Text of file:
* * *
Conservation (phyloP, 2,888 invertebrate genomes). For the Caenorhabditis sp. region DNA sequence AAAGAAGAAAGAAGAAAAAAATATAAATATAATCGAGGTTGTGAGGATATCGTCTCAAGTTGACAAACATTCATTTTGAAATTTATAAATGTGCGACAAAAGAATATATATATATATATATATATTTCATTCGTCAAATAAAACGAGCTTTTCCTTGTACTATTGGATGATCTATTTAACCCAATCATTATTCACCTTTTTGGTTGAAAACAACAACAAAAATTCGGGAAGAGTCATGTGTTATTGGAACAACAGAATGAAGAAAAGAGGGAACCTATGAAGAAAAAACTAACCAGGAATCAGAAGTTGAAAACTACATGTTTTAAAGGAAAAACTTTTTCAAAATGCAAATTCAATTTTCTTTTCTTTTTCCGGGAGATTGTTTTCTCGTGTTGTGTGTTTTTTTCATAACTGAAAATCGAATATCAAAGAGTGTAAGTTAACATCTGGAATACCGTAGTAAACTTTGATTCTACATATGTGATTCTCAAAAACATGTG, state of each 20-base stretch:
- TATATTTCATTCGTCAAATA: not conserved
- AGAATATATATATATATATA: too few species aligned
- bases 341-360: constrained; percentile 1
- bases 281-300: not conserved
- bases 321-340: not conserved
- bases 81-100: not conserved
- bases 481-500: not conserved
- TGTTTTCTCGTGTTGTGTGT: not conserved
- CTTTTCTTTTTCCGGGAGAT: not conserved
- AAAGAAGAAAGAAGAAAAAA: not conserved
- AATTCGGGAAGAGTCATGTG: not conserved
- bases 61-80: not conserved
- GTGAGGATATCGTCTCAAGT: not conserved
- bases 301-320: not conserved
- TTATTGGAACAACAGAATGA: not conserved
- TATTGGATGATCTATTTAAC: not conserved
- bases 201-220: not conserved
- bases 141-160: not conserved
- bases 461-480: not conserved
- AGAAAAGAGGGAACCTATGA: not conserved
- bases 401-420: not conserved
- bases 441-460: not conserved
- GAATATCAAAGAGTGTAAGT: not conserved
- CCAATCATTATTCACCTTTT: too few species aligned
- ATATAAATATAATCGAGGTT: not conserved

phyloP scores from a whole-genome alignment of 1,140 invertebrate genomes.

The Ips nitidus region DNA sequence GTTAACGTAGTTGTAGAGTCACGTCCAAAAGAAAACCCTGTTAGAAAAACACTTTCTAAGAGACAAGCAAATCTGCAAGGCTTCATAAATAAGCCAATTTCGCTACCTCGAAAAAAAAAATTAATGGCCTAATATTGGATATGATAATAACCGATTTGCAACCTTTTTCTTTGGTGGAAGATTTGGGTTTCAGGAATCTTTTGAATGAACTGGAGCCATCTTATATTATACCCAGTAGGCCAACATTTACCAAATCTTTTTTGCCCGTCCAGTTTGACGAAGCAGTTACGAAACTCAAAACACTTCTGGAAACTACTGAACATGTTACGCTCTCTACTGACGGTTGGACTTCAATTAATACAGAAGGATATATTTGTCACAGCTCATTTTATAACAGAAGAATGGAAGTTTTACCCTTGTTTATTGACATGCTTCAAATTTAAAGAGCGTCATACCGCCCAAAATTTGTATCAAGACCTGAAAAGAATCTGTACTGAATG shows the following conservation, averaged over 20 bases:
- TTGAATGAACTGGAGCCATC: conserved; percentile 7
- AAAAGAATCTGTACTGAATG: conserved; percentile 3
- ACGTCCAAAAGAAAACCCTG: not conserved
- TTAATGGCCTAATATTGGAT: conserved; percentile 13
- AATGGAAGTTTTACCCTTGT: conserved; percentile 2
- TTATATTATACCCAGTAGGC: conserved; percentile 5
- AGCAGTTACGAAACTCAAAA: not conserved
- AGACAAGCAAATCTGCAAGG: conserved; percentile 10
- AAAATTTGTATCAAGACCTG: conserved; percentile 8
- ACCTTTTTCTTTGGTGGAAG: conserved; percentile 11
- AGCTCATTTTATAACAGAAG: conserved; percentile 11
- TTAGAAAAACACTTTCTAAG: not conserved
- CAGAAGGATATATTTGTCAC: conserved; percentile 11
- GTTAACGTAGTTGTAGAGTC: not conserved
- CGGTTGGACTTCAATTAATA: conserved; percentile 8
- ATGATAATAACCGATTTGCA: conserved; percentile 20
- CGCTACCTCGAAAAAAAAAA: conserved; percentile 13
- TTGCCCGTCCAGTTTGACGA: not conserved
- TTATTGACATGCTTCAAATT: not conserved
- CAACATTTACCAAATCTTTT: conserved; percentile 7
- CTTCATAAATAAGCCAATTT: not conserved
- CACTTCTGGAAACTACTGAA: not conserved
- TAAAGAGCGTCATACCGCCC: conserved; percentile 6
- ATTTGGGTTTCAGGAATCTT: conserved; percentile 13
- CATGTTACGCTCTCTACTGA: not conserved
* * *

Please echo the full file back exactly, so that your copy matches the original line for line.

Conservation (phyloP, 2,888 invertebrate genomes). For the Caenorhabditis sp. region DNA sequence AAAGAAGAAAGAAGAAAAAAATATAAATATAATCGAGGTTGTGAGGATATCGTCTCAAGTTGACAAACATTCATTTTGAAATTTATAAATGTGCGACAAAAGAATATATATATATATATATATATTTCATTCGTCAAATAAAACGAGCTTTTCCTTGTACTATTGGATGATCTATTTAACCCAATCATTATTCACCTTTTTGGTTGAAAACAACAACAAAAATTCGGGAAGAGTCATGTGTTATTGGAACAACAGAATGAAGAAAAGAGGGAACCTATGAAGAAAAAACTAACCAGGAATCAGAAGTTGAAAACTACATGTTTTAAAGGAAAAACTTTTTCAAAATGCAAATTCAATTTTCTTTTCTTTTTCCGGGAGATTGTTTTCTCGTGTTGTGTGTTTTTTTCATAACTGAAAATCGAATATCAAAGAGTGTAAGTTAACATCTGGAATACCGTAGTAAACTTTGATTCTACATATGTGATTCTCAAAAACATGTG, state of each 20-base stretch:
- TATATTTCATTCGTCAAATA: not conserved
- AGAATATATATATATATATA: too few species aligned
- bases 341-360: constrained; percentile 1
- bases 281-300: not conserved
- bases 321-340: not conserved
- bases 81-100: not conserved
- bases 481-500: not conserved
- TGTTTTCTCGTGTTGTGTGT: not conserved
- CTTTTCTTTTTCCGGGAGAT: not conserved
- AAAGAAGAAAGAAGAAAAAA: not conserved
- AATTCGGGAAGAGTCATGTG: not conserved
- bases 61-80: not conserved
- GTGAGGATATCGTCTCAAGT: not conserved
- bases 301-320: not conserved
- TTATTGGAACAACAGAATGA: not conserved
- TATTGGATGATCTATTTAAC: not conserved
- bases 201-220: not conserved
- bases 141-160: not conserved
- bases 461-480: not conserved
- AGAAAAGAGGGAACCTATGA: not conserved
- bases 401-420: not conserved
- bases 441-460: not conserved
- GAATATCAAAGAGTGTAAGT: not conserved
- CCAATCATTATTCACCTTTT: too few species aligned
- ATATAAATATAATCGAGGTT: not conserved

phyloP scores from a whole-genome alignment of 1,140 invertebrate genomes.

The Ips nitidus region DNA sequence GTTAACGTAGTTGTAGAGTCACGTCCAAAAGAAAACCCTGTTAGAAAAACACTTTCTAAGAGACAAGCAAATCTGCAAGGCTTCATAAATAAGCCAATTTCGCTACCTCGAAAAAAAAAATTAATGGCCTAATATTGGATATGATAATAACCGATTTGCAACCTTTTTCTTTGGTGGAAGATTTGGGTTTCAGGAATCTTTTGAATGAACTGGAGCCATCTTATATTATACCCAGTAGGCCAACATTTACCAAATCTTTTTTGCCCGTCCAGTTTGACGAAGCAGTTACGAAACTCAAAACACTTCTGGAAACTACTGAACATGTTACGCTCTCTACTGACGGTTGGACTTCAATTAATACAGAAGGATATATTTGTCACAGCTCATTTTATAACAGAAGAATGGAAGTTTTACCCTTGTTTATTGACATGCTTCAAATTTAAAGAGCGTCATACCGCCCAAAATTTGTATCAAGACCTGAAAAGAATCTGTACTGAATG shows the following conservation, averaged over 20 bases:
- TTGAATGAACTGGAGCCATC: conserved; percentile 7
- AAAAGAATCTGTACTGAATG: conserved; percentile 3
- ACGTCCAAAAGAAAACCCTG: not conserved
- TTAATGGCCTAATATTGGAT: conserved; percentile 13
- AATGGAAGTTTTACCCTTGT: conserved; percentile 2
- TTATATTATACCCAGTAGGC: conserved; percentile 5
- AGCAGTTACGAAACTCAAAA: not conserved
- AGACAAGCAAATCTGCAAGG: conserved; percentile 10
- AAAATTTGTATCAAGACCTG: conserved; percentile 8
- ACCTTTTTCTTTGGTGGAAG: conserved; percentile 11
- AGCTCATTTTATAACAGAAG: conserved; percentile 11
- TTAGAAAAACACTTTCTAAG: not conserved
- CAGAAGGATATATTTGTCAC: conserved; percentile 11
- GTTAACGTAGTTGTAGAGTC: not conserved
- CGGTTGGACTTCAATTAATA: conserved; percentile 8
- ATGATAATAACCGATTTGCA: conserved; percentile 20
- CGCTACCTCGAAAAAAAAAA: conserved; percentile 13
- TTGCCCGTCCAGTTTGACGA: not conserved
- TTATTGACATGCTTCAAATT: not conserved
- CAACATTTACCAAATCTTTT: conserved; percentile 7
- CTTCATAAATAAGCCAATTT: not conserved
- CACTTCTGGAAACTACTGAA: not conserved
- TAAAGAGCGTCATACCGCCC: conserved; percentile 6
- ATTTGGGTTTCAGGAATCTT: conserved; percentile 13
- CATGTTACGCTCTCTACTGA: not conserved